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ERIC Number: EJ1033277
Record Type: Journal
Publication Date: 2014-Jul
Pages: 8
Abstractor: As Provided
Reference Count: 52
ISBN: N/A
ISSN: ISSN-0021-9584
Dynamical Approach to Multiequilibria Problems for Mixtures of Acids and Their Conjugated Bases
Glaser, Rainer E.; Delarosa, Marco A.; Salau, Ahmed Olasunkanmi; Chicone, Carmen
Journal of Chemical Education, v91 n7 p1009-1016 Jul 2014
Mathematical methods are described for the determination of steady-state concentrations of all species in multiequilibria systems consisting of several acids and their conjugated bases in aqueous solutions. The main example consists of a mixture of a diprotic acid H[subscript 2]A, a monoprotic acid HB, and their conjugate bases. The reaction equations lead to a system of autonomous ordinary differential equations for the species concentrations. The traditional equilibrium approach is briefly reviewed. Single variable polynomials are determined that are satisfied by the equilibrium proton concentrations. The remaining species are then given explicitly by rational functions of these proton concentrations, the equilibrium constants, and the initial concentrations of the other species. A quintic polynomial was derived to determine the equilibrium proton concentration for the example system. It is shown to reduce to a quartic polynomial in the absence of the second acid HB. An alternative dynamical approach to the equilibrium problem is described that involves the formulation of the kinetic rate equations for each species, which together constitute a nonlinear system of ordinary differential equations. The equilibrium concentrations are determined by evolving the initial concentrations via this dynamical system to their steady state. This dynamical approach is particularly attractive because it can easily be extended to determine equilibrium concentrations for arbitrarily large multiequilibria systems. With the equations provided here and some knowledge of computing software, the fast and accurate computation of equilibrium concentrations becomes feasible for the education of upper-division undergraduate and graduate students as well as for the study of research problems. This dynamical method also serves to introduce students to nonlinear dynamical systems, which are essential for the study of dynamic problems in chemistry, for example, oscillatory reactions.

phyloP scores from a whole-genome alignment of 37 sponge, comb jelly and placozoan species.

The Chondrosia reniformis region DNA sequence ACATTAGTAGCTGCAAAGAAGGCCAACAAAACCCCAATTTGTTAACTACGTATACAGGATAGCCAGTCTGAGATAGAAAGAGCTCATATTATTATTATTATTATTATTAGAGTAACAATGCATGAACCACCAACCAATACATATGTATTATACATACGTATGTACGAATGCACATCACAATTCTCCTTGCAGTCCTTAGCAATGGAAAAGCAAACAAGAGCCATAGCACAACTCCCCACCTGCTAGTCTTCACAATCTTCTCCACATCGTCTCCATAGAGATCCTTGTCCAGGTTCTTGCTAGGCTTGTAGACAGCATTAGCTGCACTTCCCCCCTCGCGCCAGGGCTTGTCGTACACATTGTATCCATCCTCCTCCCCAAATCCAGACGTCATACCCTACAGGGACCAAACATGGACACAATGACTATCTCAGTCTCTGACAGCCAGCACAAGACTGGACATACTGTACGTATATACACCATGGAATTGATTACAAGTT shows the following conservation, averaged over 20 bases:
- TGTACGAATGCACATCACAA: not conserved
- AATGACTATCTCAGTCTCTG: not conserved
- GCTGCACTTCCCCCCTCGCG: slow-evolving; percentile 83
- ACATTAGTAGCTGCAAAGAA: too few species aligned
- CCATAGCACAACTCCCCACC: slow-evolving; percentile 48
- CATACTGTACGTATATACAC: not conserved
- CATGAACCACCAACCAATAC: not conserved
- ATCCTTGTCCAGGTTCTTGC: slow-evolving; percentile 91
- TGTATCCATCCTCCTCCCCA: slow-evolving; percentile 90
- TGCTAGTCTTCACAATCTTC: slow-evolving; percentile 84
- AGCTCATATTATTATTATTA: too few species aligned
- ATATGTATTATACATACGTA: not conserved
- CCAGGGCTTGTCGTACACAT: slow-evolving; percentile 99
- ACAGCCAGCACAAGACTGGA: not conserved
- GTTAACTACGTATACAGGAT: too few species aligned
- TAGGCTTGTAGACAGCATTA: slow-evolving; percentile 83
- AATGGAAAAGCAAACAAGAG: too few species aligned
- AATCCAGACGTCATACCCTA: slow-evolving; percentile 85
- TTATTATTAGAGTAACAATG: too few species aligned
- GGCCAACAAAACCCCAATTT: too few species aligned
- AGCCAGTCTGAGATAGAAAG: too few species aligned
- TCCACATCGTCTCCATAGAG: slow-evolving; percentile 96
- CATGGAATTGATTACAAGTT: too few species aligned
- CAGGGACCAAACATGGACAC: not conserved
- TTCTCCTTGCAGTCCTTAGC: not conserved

Division of Chemical Education, Inc and ACS Publications Division of the American Chemical Society. 1155 Sixteenth Street NW, Washington, DC 20036. Tel: 800-227-5558; Tel: 202-872-4600; e-mail: eic@jce.acs.org; Web site: http://pubs.acs.org/jchemeduc
Publication Type: Journal Articles; Reports - Descriptive
Education Level: Higher Education; Postsecondary Education
Audience: N/A
Language: English
Sponsor: N/A
Authoring Institution: N/A